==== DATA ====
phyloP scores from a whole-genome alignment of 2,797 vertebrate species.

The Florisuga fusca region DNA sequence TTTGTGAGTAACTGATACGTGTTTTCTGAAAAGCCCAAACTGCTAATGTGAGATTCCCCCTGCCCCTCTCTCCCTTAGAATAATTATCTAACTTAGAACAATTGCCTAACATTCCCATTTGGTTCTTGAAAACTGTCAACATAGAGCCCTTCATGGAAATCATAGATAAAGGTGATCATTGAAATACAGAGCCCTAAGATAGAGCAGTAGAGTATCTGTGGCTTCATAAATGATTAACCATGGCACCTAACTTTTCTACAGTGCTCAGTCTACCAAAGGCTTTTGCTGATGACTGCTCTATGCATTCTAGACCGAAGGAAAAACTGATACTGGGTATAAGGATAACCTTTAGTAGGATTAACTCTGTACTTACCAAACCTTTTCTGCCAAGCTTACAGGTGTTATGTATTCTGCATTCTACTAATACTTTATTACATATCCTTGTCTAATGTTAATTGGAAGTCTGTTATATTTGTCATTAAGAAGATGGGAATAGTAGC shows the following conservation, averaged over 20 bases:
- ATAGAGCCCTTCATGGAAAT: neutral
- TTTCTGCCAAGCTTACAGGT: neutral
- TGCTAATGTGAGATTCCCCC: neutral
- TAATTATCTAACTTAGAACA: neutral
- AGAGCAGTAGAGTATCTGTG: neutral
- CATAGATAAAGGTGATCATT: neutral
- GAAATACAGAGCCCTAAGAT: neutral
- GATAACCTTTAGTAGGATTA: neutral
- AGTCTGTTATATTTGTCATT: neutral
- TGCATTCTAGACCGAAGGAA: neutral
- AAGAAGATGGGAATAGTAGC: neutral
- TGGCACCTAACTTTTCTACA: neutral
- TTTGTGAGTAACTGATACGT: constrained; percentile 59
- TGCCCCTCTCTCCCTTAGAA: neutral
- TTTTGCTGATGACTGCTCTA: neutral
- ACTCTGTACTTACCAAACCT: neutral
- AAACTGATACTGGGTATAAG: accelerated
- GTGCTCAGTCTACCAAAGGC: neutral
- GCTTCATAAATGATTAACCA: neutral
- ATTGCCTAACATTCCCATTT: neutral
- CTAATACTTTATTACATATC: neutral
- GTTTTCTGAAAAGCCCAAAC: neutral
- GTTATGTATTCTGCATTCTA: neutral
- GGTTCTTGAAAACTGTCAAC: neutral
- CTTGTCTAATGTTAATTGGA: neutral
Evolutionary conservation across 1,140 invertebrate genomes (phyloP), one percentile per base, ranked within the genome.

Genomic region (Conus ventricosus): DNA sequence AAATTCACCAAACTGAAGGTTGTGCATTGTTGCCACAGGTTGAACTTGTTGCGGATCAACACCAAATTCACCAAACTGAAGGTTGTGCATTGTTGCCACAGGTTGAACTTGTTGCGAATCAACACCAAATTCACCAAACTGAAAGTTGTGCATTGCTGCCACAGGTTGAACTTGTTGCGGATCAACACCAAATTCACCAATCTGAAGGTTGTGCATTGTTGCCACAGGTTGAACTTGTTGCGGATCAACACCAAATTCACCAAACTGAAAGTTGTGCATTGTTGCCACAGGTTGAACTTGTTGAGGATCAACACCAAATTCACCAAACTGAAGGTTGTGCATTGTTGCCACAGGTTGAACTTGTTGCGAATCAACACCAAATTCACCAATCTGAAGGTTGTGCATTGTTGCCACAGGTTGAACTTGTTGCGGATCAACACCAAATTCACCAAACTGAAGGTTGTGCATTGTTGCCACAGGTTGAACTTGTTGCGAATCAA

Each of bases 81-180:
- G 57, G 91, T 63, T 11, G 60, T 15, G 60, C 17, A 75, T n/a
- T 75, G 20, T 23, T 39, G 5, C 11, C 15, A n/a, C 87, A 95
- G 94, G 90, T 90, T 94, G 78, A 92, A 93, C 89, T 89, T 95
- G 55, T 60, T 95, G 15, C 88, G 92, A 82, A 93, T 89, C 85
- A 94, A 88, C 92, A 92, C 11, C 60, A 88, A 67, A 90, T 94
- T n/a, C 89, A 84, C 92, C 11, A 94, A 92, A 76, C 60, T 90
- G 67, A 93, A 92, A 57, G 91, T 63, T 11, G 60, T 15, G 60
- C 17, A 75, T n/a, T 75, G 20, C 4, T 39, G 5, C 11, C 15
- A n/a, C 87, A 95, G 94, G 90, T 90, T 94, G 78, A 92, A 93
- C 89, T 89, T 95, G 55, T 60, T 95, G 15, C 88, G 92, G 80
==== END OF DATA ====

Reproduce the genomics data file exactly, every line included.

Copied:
phyloP scores from a whole-genome alignment of 2,797 vertebrate species.

The Florisuga fusca region DNA sequence TTTGTGAGTAACTGATACGTGTTTTCTGAAAAGCCCAAACTGCTAATGTGAGATTCCCCCTGCCCCTCTCTCCCTTAGAATAATTATCTAACTTAGAACAATTGCCTAACATTCCCATTTGGTTCTTGAAAACTGTCAACATAGAGCCCTTCATGGAAATCATAGATAAAGGTGATCATTGAAATACAGAGCCCTAAGATAGAGCAGTAGAGTATCTGTGGCTTCATAAATGATTAACCATGGCACCTAACTTTTCTACAGTGCTCAGTCTACCAAAGGCTTTTGCTGATGACTGCTCTATGCATTCTAGACCGAAGGAAAAACTGATACTGGGTATAAGGATAACCTTTAGTAGGATTAACTCTGTACTTACCAAACCTTTTCTGCCAAGCTTACAGGTGTTATGTATTCTGCATTCTACTAATACTTTATTACATATCCTTGTCTAATGTTAATTGGAAGTCTGTTATATTTGTCATTAAGAAGATGGGAATAGTAGC shows the following conservation, averaged over 20 bases:
- ATAGAGCCCTTCATGGAAAT: neutral
- TTTCTGCCAAGCTTACAGGT: neutral
- TGCTAATGTGAGATTCCCCC: neutral
- TAATTATCTAACTTAGAACA: neutral
- AGAGCAGTAGAGTATCTGTG: neutral
- CATAGATAAAGGTGATCATT: neutral
- GAAATACAGAGCCCTAAGAT: neutral
- GATAACCTTTAGTAGGATTA: neutral
- AGTCTGTTATATTTGTCATT: neutral
- TGCATTCTAGACCGAAGGAA: neutral
- AAGAAGATGGGAATAGTAGC: neutral
- TGGCACCTAACTTTTCTACA: neutral
- TTTGTGAGTAACTGATACGT: constrained; percentile 59
- TGCCCCTCTCTCCCTTAGAA: neutral
- TTTTGCTGATGACTGCTCTA: neutral
- ACTCTGTACTTACCAAACCT: neutral
- AAACTGATACTGGGTATAAG: accelerated
- GTGCTCAGTCTACCAAAGGC: neutral
- GCTTCATAAATGATTAACCA: neutral
- ATTGCCTAACATTCCCATTT: neutral
- CTAATACTTTATTACATATC: neutral
- GTTTTCTGAAAAGCCCAAAC: neutral
- GTTATGTATTCTGCATTCTA: neutral
- GGTTCTTGAAAACTGTCAAC: neutral
- CTTGTCTAATGTTAATTGGA: neutral
Evolutionary conservation across 1,140 invertebrate genomes (phyloP), one percentile per base, ranked within the genome.

Genomic region (Conus ventricosus): DNA sequence AAATTCACCAAACTGAAGGTTGTGCATTGTTGCCACAGGTTGAACTTGTTGCGGATCAACACCAAATTCACCAAACTGAAGGTTGTGCATTGTTGCCACAGGTTGAACTTGTTGCGAATCAACACCAAATTCACCAAACTGAAAGTTGTGCATTGCTGCCACAGGTTGAACTTGTTGCGGATCAACACCAAATTCACCAATCTGAAGGTTGTGCATTGTTGCCACAGGTTGAACTTGTTGCGGATCAACACCAAATTCACCAAACTGAAAGTTGTGCATTGTTGCCACAGGTTGAACTTGTTGAGGATCAACACCAAATTCACCAAACTGAAGGTTGTGCATTGTTGCCACAGGTTGAACTTGTTGCGAATCAACACCAAATTCACCAATCTGAAGGTTGTGCATTGTTGCCACAGGTTGAACTTGTTGCGGATCAACACCAAATTCACCAAACTGAAGGTTGTGCATTGTTGCCACAGGTTGAACTTGTTGCGAATCAA

Each of bases 81-180:
- G 57, G 91, T 63, T 11, G 60, T 15, G 60, C 17, A 75, T n/a
- T 75, G 20, T 23, T 39, G 5, C 11, C 15, A n/a, C 87, A 95
- G 94, G 90, T 90, T 94, G 78, A 92, A 93, C 89, T 89, T 95
- G 55, T 60, T 95, G 15, C 88, G 92, A 82, A 93, T 89, C 85
- A 94, A 88, C 92, A 92, C 11, C 60, A 88, A 67, A 90, T 94
- T n/a, C 89, A 84, C 92, C 11, A 94, A 92, A 76, C 60, T 90
- G 67, A 93, A 92, A 57, G 91, T 63, T 11, G 60, T 15, G 60
- C 17, A 75, T n/a, T 75, G 20, C 4, T 39, G 5, C 11, C 15
- A n/a, C 87, A 95, G 94, G 90, T 90, T 94, G 78, A 92, A 93
- C 89, T 89, T 95, G 55, T 60, T 95, G 15, C 88, G 92, G 80